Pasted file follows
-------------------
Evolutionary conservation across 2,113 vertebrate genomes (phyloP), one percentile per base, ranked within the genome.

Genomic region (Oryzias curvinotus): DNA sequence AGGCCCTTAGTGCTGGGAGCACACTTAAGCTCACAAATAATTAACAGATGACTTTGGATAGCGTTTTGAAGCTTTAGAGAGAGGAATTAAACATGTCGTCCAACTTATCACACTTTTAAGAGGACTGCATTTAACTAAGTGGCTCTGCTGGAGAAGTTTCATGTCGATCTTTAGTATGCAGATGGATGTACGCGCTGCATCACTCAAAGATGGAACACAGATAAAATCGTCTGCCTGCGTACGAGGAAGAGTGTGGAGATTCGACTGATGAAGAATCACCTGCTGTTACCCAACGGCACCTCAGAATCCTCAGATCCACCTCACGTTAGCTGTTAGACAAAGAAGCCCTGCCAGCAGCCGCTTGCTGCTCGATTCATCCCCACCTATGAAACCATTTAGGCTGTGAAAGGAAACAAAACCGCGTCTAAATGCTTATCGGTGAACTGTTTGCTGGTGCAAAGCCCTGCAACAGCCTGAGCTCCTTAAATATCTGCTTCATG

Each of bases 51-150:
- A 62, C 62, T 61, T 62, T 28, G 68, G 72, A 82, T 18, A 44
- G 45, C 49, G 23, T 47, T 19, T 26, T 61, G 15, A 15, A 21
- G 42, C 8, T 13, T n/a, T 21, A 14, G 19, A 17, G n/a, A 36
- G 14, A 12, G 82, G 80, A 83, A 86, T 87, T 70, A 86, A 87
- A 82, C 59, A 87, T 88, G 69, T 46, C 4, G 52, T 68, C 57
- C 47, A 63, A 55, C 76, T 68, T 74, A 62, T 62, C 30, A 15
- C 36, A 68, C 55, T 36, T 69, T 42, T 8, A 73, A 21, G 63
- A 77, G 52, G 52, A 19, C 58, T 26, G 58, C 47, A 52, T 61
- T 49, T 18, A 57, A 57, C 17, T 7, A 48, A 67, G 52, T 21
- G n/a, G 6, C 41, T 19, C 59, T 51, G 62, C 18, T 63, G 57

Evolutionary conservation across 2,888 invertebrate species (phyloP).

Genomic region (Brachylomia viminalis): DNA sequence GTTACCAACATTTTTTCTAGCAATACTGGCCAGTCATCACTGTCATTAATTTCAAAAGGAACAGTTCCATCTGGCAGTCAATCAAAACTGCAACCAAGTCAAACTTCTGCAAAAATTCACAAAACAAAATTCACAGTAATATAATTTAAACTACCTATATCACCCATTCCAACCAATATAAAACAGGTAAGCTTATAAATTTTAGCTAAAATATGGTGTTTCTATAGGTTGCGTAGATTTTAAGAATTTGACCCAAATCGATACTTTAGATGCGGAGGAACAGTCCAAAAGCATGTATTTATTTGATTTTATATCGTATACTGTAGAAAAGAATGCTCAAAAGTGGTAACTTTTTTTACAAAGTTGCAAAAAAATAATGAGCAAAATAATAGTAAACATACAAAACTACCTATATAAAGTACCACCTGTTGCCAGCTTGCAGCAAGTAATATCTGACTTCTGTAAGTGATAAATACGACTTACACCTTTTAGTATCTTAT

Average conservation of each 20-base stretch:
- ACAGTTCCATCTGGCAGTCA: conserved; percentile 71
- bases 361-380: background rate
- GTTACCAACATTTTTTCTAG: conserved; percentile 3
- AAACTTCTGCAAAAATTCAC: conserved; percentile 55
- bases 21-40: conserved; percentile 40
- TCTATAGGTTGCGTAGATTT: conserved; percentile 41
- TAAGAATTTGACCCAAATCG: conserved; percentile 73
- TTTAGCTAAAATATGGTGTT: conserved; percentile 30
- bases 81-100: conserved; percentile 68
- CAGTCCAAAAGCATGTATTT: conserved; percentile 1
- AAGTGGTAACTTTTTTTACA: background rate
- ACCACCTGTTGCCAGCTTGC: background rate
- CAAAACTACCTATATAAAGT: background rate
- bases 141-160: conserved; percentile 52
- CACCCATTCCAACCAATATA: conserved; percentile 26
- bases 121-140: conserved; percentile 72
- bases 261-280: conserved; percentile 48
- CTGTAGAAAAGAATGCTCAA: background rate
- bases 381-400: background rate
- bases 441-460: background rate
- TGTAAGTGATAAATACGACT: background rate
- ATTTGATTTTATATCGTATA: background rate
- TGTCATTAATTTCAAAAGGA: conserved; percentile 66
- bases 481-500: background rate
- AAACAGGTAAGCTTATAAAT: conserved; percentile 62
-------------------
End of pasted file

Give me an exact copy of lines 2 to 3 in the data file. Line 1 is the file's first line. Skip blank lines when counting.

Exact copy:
Genomic region (Oryzias curvinotus): DNA sequence AGGCCCTTAGTGCTGGGAGCACACTTAAGCTCACAAATAATTAACAGATGACTTTGGATAGCGTTTTGAAGCTTTAGAGAGAGGAATTAAACATGTCGTCCAACTTATCACACTTTTAAGAGGACTGCATTTAACTAAGTGGCTCTGCTGGAGAAGTTTCATGTCGATCTTTAGTATGCAGATGGATGTACGCGCTGCATCACTCAAAGATGGAACACAGATAAAATCGTCTGCCTGCGTACGAGGAAGAGTGTGGAGATTCGACTGATGAAGAATCACCTGCTGTTACCCAACGGCACCTCAGAATCCTCAGATCCACCTCACGTTAGCTGTTAGACAAAGAAGCCCTGCCAGCAGCCGCTTGCTGCTCGATTCATCCCCACCTATGAAACCATTTAGGCTGTGAAAGGAAACAAAACCGCGTCTAAATGCTTATCGGTGAACTGTTTGCTGGTGCAAAGCCCTGCAACAGCCTGAGCTCCTTAAATATCTGCTTCATG

Each of bases 51-150: